I didn’t have much to do for John.
Using the calculator, I completed the list of my expenditures for April and July.
I mailed to Dorothy [Edith’s sister] the telephone bill for the long distance call from Chicago put through by Liz with regard to her, suggesting she ought to pay it.
In the late afternoon I called Mabs [Edith’s sister]. She gave me news of Miranda, who is going to take a course having to do with organic gardening, of Matthew, who has sold a short story and is becoming very advanced in his piano studies. She said she was going to Montreal on the 22nd; she had to see her grandson once a year. She said the weather was hot and humid and the air pollution was bad. She was very depressed about the state of the world, saying everything was “going to hell in a hand-basket.” She sang the praises of Edna [Edith’s sister] who had visited her. Speaking of Hal, we got on the subject of suicide.
I then brought up the subject of Dorothy’s escapade in Chicago. I wanted to find out why she thought Dorothy had acted the way she did. Instantly she started to give me a terrible tongue-lashing for intimating that I had been afraid Dorothy might use violence. She went on to other unloving deeds “I had done with relation to Dorothy as far back as the time of Paul’s birth” and finally hung up on me.
When I got home I took a nap.
I gave Magnolia a ride to the service. We arrived before the service began.
Security had received erroneous reports concerning Danny Kutulas after he left the Temple. Ted Holliday and others were up for sloppy methods and dress. Jim insisted that they spruce up, give an appearance of dignity.
Danny Kutulas came back. He had been through a rigorous session with Council. He spoke to the congregation, saying it was hell outside.
Bob Houston was called up. He had moved back to the commune but was uncooperative. He wouldn’t take directions from the women, wasn’t helpful with the children. He had admitted a white man to the commune so that he could call a taxi, claimed he did it out of kindness, but the person may have been an agent, as the commune is concerned with a court case now, a settlement involving Vern Gosney’s wife. Bob had also been lazy about housework. It was decided somebody should box him. Walter Jones fought him with gloves. Bob was continually warned to lose his intellectualism. He didn’t fight well but remained on his feet.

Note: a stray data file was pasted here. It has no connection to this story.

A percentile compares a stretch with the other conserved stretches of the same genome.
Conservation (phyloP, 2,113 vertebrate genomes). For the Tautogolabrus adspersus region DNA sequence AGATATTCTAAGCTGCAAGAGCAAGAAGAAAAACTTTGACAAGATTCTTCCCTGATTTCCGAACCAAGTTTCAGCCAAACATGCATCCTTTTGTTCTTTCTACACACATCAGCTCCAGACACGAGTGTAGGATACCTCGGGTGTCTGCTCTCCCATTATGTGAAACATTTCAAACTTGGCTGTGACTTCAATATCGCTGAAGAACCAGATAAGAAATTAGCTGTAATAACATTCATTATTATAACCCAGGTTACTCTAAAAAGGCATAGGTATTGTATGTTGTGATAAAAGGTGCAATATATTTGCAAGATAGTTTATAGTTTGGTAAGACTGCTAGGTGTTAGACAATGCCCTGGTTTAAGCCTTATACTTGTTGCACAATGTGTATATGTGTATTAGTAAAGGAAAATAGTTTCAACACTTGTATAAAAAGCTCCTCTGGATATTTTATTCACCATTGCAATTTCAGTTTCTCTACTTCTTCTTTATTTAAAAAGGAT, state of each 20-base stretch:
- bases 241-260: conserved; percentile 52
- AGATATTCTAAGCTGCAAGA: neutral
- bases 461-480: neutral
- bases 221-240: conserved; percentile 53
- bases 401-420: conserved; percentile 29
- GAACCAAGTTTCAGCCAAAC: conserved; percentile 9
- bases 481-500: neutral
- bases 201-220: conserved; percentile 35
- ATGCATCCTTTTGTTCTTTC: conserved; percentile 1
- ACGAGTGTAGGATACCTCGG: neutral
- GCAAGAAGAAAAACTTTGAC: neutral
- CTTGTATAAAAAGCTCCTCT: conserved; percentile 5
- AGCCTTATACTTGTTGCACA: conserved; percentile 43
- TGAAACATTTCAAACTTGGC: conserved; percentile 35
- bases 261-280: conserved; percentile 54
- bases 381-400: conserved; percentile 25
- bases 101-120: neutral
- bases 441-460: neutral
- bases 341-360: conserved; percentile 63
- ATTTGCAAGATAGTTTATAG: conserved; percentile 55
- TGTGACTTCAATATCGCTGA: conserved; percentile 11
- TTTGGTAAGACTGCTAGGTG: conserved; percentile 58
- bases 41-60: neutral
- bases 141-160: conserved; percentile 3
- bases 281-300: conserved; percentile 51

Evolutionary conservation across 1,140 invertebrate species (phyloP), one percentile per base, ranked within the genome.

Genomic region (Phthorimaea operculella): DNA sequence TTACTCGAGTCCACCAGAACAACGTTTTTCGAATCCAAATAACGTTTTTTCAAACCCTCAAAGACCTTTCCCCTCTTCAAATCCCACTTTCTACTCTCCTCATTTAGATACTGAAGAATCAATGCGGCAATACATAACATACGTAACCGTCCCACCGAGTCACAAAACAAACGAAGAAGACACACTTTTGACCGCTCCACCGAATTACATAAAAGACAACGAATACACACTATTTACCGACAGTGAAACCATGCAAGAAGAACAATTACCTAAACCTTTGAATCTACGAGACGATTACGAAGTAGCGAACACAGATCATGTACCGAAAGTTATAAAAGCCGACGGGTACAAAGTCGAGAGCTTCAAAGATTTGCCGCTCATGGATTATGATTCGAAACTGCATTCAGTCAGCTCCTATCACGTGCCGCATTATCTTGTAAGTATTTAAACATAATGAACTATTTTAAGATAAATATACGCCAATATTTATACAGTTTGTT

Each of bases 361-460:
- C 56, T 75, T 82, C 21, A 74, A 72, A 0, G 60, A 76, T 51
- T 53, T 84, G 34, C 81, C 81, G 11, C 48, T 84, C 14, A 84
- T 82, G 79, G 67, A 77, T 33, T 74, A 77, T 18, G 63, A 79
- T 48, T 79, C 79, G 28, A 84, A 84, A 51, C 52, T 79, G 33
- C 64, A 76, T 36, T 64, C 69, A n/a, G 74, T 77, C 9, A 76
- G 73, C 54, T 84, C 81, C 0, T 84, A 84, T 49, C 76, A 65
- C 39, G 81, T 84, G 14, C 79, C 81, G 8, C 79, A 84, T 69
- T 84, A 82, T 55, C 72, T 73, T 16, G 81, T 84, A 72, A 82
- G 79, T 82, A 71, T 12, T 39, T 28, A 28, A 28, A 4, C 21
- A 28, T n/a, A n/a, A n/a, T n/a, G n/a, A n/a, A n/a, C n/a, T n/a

Hugh Doswell was on the floor for saying that if he had five dollars, he would leave. He seems to have been disgruntled about Temple decisions concerning where his family should live; they have a reputation for bad housekeeping. Jim pointed out to him that the Temple supported his family when they first came. Hugh had to box with Ed Crenshaw; I happened to be sitting beside Ed’s mother.
Jimbo Jones, Agnes’s boy, was up for calling names and tormenting younger children. He had to fight Patty Houston. She whipped him.
Vivian Gainous was brought on the floor by her commune (the Shaw-Houston commune) over financial matters. They had received little money from her. She claimed that in transferring from one government job to another, she had been off the payroll for a time, but this, with other of her economic arrangements, seemed to be a devious way of holding out money from the Temple, which is meanwhile paying her debts. She is renting a Cadillac and buying gas for it and spending money at the concession stands. She borrowed for gas and snacks, she said.
All those brought up had to raise money pamphleting and change their behavior.
Security reports concerning Danny Kutulas when he was out of the Temple were a subject of concern. A garbled report had been turned in. Jim held Ted Holliday responsible and insisted he make the organization shape up, give accurate written reports, and improve Security appearance. He wants them in uniform at all times they have not been wearing uniforms on Wednesday.
The meeting was out at midnight.
I read To the Finland Station by Edmund Wilson and ate a snack.
I went to bed at 2.00.